The Schlumpf Automobile Collection, National Auto Museum of France
Big-scale car collectors are often described by adjectives such as consummate, eclectic, or discerning. In the case of the Schlumpf brothers, manic is the word you’re looking for. The Schlumpfs plundered the considerable fortunes of their Alsatian textile firms for decades to amass a private and for many years secret museum of over 500 vehicles. Best known for their obsession with Bugattis (122 models!), Fritz and Hans Schlumpf’s collection was known in its day as Europe’s most valuable.
Historically this book is noteworthy in that its three authors, all German motor journalists, were the first ever to do what many tried and all failed: to show in photos a complete inventory of the vast Mulhous collection at the time of the museum’s first brief opening in May 1977. In addition, the book describes the brothers’ backgounds and personalities and chronicles the hubris and vanity that culminated in L’affaire Schlumpf in detailed and unsensationalistic manner.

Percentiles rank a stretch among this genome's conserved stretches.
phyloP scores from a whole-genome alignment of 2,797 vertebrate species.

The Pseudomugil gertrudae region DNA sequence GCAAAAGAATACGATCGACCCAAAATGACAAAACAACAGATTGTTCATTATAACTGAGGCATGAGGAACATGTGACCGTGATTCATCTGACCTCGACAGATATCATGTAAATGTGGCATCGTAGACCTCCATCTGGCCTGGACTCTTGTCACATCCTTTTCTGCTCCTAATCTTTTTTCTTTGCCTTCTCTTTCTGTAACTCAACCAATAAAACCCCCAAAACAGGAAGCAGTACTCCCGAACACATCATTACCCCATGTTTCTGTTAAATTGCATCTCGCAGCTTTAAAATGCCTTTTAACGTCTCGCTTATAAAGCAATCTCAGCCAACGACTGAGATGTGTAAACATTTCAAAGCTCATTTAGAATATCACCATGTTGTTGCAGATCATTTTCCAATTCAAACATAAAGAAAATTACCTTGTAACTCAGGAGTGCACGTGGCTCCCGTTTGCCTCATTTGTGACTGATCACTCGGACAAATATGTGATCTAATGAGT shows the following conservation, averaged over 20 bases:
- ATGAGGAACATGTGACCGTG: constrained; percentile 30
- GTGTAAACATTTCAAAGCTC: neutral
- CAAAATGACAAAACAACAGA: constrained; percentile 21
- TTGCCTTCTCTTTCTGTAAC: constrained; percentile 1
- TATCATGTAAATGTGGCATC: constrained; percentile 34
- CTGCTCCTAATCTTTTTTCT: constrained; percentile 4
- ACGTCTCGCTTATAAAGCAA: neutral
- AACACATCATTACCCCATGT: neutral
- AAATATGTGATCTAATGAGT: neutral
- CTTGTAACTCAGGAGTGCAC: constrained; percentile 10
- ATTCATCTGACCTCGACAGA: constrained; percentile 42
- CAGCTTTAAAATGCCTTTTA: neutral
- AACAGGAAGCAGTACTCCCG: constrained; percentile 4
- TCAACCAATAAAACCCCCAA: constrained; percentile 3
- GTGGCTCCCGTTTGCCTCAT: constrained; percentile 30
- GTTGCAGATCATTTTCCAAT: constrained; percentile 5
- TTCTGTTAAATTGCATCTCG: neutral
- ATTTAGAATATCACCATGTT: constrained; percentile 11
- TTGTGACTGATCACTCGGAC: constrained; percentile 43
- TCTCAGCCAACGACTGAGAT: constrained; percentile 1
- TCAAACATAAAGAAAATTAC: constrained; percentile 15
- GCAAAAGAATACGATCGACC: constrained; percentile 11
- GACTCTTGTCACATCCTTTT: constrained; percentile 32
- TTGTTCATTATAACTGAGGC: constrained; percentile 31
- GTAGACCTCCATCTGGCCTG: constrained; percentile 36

The book is tri-lingual (German, French, English) and the English version leaves one occasionally puzzled. The 150-page photo section is arranged alphabetically (Alfa Romeo to Zedel) and thus obviates the need for an index. In fact, the book itself could be thought of as an illustrated index to the Schlumpf Collection. All photos are captioned; some more, some less (year, model, coachwork, and brief engine specs). At the end two pages each are devoted to motorcycles, miscellaneous (bicycles, carts, sleds), and a floor plan of the exhibition space. Due to the fact that the museum is crowded and most cars are rigidly mounted on axle stands, camera angles and lighting are sometimes less than ideal.
First published in 1977 (ISBN-13: 978-0903192163) this last 1989 edition is still widely available; 480 photos of things you rarely see for under $20 ought to be a bargain in anyone’s book.
Copyright 2010, Charly Baumann (speedreaders.info).